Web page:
Sorry I can't help more with the crosscut saw specifically.
As for how to choose a tree, just start walking through your woods and really looking at your trees. Do you know how to identify them? (even just the basics: oak, hickory, walnut, maple, cherry, elm, pine, etc?) If not, I'd start there - go pickup a basic booklet and start learning to identify trees so you can thin in a consistant fashion. THen learn to recognize whats a good lookin tree vs one thats all spindly/crappy looking. Cut the crappy looking ones down, leave the nice big ones. Thin out where theres 2 or 3 tightly growing together - thin out the worst looking one(s) and leave the best.
But, the above poster is right - once you'v selected a tree to cut, stand back, and look at it - almost all trees will be leaning one way or another. Its best to cut a notch whichever way you want it to fall/its leaning towards, and then cut it through. Doing so encourages the tree to fall that way and not just any other. But of course, there are no garuntees and occasionally you will have a tree fall the 'wrong' way. The important thing, is to be paying attention.
Finally, as far as storage/stacking goes, you'll need either a splitting machine or else a maul (to split by hand - lots of work, but what my dad did for years and years - even using a splitter is still a good bit of work though!). Then you'll want to be stacking it up under cover - nothing fancy, just a basic roof overtop, and stacking mixing different sizes in. Woods measured in quards - off the top of my head, I *think* a cord of wood is 4x4x8' and we go through ~5-8 cords of wood a year (burning two stoves more-or-less constantly).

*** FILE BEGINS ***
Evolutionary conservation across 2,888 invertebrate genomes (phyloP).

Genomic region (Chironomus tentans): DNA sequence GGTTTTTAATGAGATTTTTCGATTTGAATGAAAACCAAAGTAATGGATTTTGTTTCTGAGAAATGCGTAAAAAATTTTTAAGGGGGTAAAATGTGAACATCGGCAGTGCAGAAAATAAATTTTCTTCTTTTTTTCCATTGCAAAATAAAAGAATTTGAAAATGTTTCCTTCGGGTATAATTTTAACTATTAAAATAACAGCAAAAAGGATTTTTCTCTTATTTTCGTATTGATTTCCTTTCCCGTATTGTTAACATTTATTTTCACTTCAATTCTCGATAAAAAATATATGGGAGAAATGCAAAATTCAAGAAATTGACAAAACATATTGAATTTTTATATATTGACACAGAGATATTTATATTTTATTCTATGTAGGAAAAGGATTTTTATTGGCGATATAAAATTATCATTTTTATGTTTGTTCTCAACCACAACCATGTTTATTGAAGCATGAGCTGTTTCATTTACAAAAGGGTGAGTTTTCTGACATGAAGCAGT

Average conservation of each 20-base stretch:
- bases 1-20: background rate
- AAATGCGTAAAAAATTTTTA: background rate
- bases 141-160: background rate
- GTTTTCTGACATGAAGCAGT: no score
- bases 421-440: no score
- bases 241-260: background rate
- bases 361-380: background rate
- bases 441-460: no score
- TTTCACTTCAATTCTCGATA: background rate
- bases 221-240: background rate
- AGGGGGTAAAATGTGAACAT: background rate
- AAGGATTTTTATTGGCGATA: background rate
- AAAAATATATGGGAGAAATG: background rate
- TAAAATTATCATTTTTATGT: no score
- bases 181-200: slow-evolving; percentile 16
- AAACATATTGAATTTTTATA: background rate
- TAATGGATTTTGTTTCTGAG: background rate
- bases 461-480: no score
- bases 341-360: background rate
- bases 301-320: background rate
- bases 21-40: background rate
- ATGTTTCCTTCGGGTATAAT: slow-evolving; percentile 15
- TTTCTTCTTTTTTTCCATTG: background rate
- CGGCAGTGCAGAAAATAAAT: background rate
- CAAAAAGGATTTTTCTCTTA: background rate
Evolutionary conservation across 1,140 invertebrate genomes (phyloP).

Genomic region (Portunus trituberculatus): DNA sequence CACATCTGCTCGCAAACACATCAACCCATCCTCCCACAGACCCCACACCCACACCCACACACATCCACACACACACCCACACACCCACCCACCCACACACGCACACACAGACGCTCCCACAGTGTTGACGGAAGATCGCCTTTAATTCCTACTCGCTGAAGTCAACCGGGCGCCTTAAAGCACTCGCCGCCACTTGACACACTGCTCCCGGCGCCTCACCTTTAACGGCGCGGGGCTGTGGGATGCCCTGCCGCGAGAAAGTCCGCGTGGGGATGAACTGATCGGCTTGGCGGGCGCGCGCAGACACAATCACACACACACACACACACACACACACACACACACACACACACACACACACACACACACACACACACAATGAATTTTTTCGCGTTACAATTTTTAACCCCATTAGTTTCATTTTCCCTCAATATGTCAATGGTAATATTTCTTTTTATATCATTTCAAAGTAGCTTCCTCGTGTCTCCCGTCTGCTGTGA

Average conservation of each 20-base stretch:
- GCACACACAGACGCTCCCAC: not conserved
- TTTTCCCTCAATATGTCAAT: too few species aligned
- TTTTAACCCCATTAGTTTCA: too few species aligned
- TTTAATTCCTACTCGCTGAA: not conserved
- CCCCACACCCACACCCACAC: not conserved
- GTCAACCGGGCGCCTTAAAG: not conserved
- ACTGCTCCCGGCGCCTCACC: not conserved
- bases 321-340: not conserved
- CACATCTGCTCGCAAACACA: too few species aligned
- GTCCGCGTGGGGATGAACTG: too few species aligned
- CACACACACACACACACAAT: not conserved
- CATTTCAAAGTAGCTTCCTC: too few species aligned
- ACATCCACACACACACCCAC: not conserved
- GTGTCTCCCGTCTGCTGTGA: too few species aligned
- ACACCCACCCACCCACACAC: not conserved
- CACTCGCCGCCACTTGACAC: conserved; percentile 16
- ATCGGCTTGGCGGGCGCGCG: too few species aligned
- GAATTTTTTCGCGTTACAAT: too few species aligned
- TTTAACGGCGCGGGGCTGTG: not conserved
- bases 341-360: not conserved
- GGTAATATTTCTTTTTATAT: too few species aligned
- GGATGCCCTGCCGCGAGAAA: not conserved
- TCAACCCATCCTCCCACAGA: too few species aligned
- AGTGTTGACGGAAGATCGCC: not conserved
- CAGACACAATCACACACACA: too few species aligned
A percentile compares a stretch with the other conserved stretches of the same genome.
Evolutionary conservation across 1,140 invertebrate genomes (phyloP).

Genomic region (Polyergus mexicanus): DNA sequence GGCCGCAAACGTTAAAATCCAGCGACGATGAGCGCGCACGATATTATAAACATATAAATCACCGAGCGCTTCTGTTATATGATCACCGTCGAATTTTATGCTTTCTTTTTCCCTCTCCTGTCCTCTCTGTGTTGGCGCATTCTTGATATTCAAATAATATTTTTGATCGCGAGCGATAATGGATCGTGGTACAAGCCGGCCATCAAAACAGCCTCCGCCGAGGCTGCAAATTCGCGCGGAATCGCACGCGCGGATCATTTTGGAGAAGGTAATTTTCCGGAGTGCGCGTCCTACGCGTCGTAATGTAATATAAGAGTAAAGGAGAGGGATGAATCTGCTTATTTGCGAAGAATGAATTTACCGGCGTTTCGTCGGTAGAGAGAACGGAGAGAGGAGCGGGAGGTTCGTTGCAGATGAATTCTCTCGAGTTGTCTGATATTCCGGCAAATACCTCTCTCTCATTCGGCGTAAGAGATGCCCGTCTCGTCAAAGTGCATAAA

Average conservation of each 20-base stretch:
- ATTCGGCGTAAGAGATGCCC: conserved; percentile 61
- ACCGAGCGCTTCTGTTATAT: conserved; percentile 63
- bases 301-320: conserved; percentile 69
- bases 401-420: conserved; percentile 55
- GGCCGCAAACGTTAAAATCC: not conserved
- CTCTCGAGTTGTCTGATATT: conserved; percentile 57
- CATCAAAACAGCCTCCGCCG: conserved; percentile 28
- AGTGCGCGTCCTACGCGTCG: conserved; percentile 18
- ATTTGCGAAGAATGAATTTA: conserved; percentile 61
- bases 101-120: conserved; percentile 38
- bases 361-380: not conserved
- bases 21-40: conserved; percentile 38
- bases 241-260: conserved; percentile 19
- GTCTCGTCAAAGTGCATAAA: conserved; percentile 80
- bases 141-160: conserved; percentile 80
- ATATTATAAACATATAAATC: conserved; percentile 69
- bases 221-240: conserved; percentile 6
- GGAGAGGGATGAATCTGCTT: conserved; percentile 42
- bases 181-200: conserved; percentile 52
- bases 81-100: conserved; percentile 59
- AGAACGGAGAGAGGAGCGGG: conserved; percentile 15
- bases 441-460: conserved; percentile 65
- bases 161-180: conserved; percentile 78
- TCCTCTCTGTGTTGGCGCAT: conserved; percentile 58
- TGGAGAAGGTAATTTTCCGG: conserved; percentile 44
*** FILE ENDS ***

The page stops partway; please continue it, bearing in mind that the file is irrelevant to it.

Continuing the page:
Anyhow, good luck. My dad's been cutting firewood (w/ a chainsaw) for the past 30 yrs now and has never gotten hurt. But he's always been as careful as he can be - he wears hardhat, full length chaps, work boots, ear muffs, etc. My Dh has been doing much of the cutting/splitting/stacking the last couple yrs now and is getting pretty good at it.
Hope that all helps! Good luck!!
There are lots of fallen trees you can just cut up if you don't want to fall them yourself. Besides, the fallen trees will probably be drier and will be easier to use for firewood. I think a crosscut saw would be fine for cutting the tree down, but for the actual cutting of the tree, it would be easier to use a chainsaw.
Safety gear is important of course. Check your local forest website or office, they should have lots of info for you. And at least here, there are restrictions on when you can use a chainsaw because of the fire hazard. Oh and most places require a permit to go harvest the trees anyways, which you can get at a forest office.
I will try to answer some of your questions about crosscut saws but can answer other questions about cutting as well if you have more. Hopefully this will be coherent as it is late and I am not used to posting as my wife normally does that.
I have used crosscuts for over 10 years now; off and on for my own wood supply and for period reenactment.
The best overall reference for choosing, using and maintaining a crosscut saw that I have ever found is the Crosscut Saw Manual published by the US Forest Service you can find it through the crosscut saw company at http://www.crosscutsaw.com Crosscut saw company is also one of the best sources online for good quality saws, handles and sharpening equipment.
While it is true that a sharpened saw being used by an experienced sawyer can cut as fast as a chainsaw it is extremely hard work and you can't maintain that pace of cutting for a long time. Felling smaller trees (under 2 feet) can easily be a one man job but it will take longer and go slower without the second person.